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Elevated Bladder Cancer in Northern New England—Drinking Water and Arsenic

A map of bladder cancer mortality rates among white men and women
Bladder cancer rates have been elevated in northern New England for at least 5 decades in males and females, which suggests environmental causal factors. The high proportion of private domestic wells in this region and the prevalence of arsenic in such wells led to the hypothesis that arsenic in drinking water from private wells may play a role the elevated bladder cancer rates. A map of bladder cancer mortality rates (age-adjusted 2000 U.S. population per 100 000) among white men and women by state economic area and time period (1950-1979 and 1980-2004). Figure 1 from Baris and others, 2016.

Study finds bladder cancer risk was associated with water intake among participants with a history of private domestic well use. The trend was significant for participants who used shallow dug wells exclusively—a well type that typically has low arsenic concentrations but may have had higher concentrations historically.

Bladder cancer rates have been elevated in northern New England (Maine, New Hampshire, and Vermont) for at least 5 decades compared to the rest of the United States. This excess is seen in both males and females, which suggests environmental causal factors. The high proportion of private domestic wells in this region with arsenic led to the hypothesis that drinking water from these wells may play a role in bladder cancer occurrence.

In this collaborative study, scientists from the National Cancer Institute, Geisel School of Medicine at Dartmouth, the Departments of Health for Maine, New Hampshire, and Vermont, and the U.S Geological Survey (USGS) examined the role of private well water consumption and arsenic concentrations on bladder cancer risk. The study used approximately 2,300 participants (cancer patients and control subjects) and collected risk factor information consisting of lifetime water consumption (including water used in food preparation) to calculate total water intake. Lifetime arsenic exposure was calculated as the average annual arsenic concentration; arsenic daily intake was calculated as the average concentration times the number of liters per day of consumption. Cumulative arsenic intake and number of years with arsenic greater than 10 micrograms per liter were also evaluated. Ancestry, smoking, occupation, and use of wood-burning stoves, as well as shellfish and bracken fern consumption, were examined. The assignment of arsenic level was done by direct measurement of concentrations in current (2001-04) and past wells. The inability to sample many past wells required estimation of arsenic levels from models. Ultimately, arsenic level was assigned for more than 85 percent of exposure years for nearly 90 percent of study participants.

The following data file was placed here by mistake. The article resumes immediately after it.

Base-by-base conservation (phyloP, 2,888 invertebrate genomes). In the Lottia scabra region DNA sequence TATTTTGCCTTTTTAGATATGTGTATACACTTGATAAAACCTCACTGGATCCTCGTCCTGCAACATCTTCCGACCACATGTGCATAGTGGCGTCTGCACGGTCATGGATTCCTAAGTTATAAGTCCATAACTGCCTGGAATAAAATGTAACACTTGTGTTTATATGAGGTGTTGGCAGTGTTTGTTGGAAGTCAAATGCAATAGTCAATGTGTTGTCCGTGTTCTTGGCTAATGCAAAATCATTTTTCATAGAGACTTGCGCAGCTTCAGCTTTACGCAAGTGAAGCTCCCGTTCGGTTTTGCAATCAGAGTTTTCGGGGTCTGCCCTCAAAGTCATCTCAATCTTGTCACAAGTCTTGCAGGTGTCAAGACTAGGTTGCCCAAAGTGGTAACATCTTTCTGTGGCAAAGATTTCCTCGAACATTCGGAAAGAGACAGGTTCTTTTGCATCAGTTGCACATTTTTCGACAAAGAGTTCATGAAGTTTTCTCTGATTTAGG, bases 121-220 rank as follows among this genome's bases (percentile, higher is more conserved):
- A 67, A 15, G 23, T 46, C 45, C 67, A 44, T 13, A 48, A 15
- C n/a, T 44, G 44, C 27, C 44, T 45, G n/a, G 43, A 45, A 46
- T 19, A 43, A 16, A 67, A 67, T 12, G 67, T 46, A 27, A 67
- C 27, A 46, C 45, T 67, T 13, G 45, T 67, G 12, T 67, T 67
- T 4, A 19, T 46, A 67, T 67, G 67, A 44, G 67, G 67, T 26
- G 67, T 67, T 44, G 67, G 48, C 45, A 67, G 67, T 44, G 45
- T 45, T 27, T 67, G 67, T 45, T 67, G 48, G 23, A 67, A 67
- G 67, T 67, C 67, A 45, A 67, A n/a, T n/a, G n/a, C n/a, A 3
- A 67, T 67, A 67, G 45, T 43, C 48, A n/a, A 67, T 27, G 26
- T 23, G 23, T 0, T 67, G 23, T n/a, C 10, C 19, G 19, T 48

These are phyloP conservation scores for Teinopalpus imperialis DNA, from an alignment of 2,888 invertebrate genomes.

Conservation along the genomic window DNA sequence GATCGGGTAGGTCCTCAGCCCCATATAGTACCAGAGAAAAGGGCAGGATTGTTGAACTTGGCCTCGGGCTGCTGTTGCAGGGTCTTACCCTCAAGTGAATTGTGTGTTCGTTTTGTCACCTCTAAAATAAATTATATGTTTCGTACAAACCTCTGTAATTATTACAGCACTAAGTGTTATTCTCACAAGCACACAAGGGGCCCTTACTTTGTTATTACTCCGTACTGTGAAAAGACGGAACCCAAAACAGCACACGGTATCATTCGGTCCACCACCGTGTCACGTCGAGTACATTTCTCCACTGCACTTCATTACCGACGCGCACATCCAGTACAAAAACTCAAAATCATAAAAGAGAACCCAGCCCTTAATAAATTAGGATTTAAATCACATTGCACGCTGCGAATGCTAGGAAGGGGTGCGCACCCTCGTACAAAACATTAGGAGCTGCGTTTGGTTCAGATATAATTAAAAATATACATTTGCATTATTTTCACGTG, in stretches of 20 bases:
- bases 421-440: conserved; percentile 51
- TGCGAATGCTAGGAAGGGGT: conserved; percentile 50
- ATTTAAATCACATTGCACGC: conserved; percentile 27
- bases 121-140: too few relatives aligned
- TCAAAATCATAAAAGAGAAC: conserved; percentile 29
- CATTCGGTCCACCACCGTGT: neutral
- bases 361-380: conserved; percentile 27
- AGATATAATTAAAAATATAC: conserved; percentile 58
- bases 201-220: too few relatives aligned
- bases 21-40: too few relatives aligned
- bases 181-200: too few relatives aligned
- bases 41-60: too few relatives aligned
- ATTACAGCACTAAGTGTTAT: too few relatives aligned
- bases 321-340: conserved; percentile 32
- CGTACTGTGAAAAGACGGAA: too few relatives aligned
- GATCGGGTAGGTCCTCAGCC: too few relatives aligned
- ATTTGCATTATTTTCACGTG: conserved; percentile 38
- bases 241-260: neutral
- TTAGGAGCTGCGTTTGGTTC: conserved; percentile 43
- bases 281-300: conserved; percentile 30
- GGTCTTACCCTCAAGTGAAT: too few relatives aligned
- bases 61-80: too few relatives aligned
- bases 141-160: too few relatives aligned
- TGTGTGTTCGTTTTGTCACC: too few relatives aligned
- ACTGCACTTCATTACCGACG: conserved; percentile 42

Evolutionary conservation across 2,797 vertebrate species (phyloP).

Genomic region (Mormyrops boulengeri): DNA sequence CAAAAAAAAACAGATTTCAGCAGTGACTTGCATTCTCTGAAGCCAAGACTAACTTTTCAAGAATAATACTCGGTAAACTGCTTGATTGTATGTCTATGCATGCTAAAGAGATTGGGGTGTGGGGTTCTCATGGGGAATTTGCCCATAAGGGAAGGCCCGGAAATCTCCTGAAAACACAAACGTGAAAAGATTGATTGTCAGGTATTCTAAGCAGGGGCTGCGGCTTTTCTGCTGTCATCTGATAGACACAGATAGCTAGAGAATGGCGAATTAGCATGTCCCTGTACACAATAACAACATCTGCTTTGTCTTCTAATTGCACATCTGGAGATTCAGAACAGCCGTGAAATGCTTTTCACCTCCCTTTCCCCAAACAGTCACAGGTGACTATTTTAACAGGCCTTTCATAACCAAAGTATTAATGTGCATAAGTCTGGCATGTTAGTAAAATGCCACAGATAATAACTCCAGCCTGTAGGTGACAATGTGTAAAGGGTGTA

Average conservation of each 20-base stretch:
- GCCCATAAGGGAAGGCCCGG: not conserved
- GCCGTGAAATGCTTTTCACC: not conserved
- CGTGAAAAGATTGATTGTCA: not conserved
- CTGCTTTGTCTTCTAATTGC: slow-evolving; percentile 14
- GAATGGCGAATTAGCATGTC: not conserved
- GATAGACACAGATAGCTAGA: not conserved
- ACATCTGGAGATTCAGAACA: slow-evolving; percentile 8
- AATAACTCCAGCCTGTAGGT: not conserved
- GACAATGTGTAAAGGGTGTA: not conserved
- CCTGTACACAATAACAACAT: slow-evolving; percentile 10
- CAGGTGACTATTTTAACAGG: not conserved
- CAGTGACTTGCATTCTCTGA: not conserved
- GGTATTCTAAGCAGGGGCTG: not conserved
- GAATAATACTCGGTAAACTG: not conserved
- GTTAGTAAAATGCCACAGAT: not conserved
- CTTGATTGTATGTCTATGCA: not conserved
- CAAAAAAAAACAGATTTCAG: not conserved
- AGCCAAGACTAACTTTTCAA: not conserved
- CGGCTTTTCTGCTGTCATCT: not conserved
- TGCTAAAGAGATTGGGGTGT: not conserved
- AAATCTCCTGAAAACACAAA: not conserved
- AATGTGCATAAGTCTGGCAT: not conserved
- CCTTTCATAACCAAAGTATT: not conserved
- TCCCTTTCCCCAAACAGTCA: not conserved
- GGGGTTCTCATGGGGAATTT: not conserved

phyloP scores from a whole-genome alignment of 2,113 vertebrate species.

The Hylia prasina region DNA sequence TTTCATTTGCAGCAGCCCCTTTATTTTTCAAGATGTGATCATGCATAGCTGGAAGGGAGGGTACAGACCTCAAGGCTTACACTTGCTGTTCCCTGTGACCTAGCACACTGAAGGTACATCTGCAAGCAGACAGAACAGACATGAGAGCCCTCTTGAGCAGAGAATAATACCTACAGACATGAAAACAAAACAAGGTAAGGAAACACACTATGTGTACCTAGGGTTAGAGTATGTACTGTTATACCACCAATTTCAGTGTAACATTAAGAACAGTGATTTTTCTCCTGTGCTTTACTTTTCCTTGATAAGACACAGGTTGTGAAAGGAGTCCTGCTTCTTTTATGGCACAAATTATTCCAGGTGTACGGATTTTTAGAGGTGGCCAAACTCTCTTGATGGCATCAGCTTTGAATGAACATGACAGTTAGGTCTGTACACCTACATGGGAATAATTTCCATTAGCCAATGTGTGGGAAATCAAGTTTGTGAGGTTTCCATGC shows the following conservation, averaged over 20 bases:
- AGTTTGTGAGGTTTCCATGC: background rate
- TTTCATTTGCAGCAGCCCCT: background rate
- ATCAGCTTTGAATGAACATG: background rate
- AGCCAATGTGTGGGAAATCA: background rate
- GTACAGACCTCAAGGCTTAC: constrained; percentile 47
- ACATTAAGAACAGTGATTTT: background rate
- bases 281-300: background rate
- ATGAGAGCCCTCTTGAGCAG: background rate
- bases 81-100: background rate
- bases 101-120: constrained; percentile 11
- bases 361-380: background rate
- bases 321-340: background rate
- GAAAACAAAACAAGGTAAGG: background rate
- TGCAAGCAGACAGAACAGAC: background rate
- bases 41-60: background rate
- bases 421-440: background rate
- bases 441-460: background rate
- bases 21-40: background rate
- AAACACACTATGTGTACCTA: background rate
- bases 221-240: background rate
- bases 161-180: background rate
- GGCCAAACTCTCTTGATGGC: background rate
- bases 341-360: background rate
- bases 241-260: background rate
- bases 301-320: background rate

Bladder cancer risk increased with increasing water intake; however, bladder cancer risk was significantly associated with water intake among participants with a history of private domestic well use. The trend was significant for participants who used shallow dug wells exclusively, and particularly dug wells used prior to 1960—a well type that typically has low current arsenic concentrations but may have had larger concentrations historically. Cumulative arsenic exposure had twice the risk in the highest compared to the lowest exposure group. Of the factors not related to water intake, only smoking and occupation (well-known risk factors) were related to increased bladder cancer risk, but neither factor appeared to play an important role in the New England bladder cancer excess.

Our findings support an association between low-to-moderate levels of arsenic in drinking water and bladder cancer risk in New England. The findings increase the understanding of a potential source of contamination (from land application of agricultural arsenic-based pesticides) that has not been seen in recent times, perhaps because the hazard has been diminished (such pesticides are no longer in use) or because shallow wells, once dominant in the region, have been largely replaced by deeper wells drilled into fractured crystalline bedrock. Although the increase in risk associated with use of deeper drilled wells was not significant, these newer deep wells have recently been identified as having high arsenic concentrations throughout New England. Study results are expected to increase awareness of the potential for drilled wells to cause exposure to arsenic and the potential link to future adverse health outcomes in New England.

This study was supported by the Intramural Research Program of the National Institutes of Health, National Cancer Institute, Division of Cancer Epidemiology and Genetics (contract N02-CP 01037).

Reference

Baris, D., Waddell, R., Beane Freeman, L.E., Schwenn, M., Colt, J.S., Ayotte, J.D., Ward, M.H., Nuckols, J., Schned, A., Jackson, B., Clerkin, C., Rothman, N., Moore, L.E., Taylor, A., Robinson, G., Hosain, G.M., Armenti, K.R., McCoy, R., Samanic, C., Hoover, R.N., Fraumeni, J.F., Jr., Johnson, A., Karagas, M.R., and Silverman, D.T., 2016, Elevated bladder cancer in northern New England—The role of drinking water and arsenic: Journal of the National Cancer Institute, v. 108, no. 9, doi: 10.1093/jnci/djw099.

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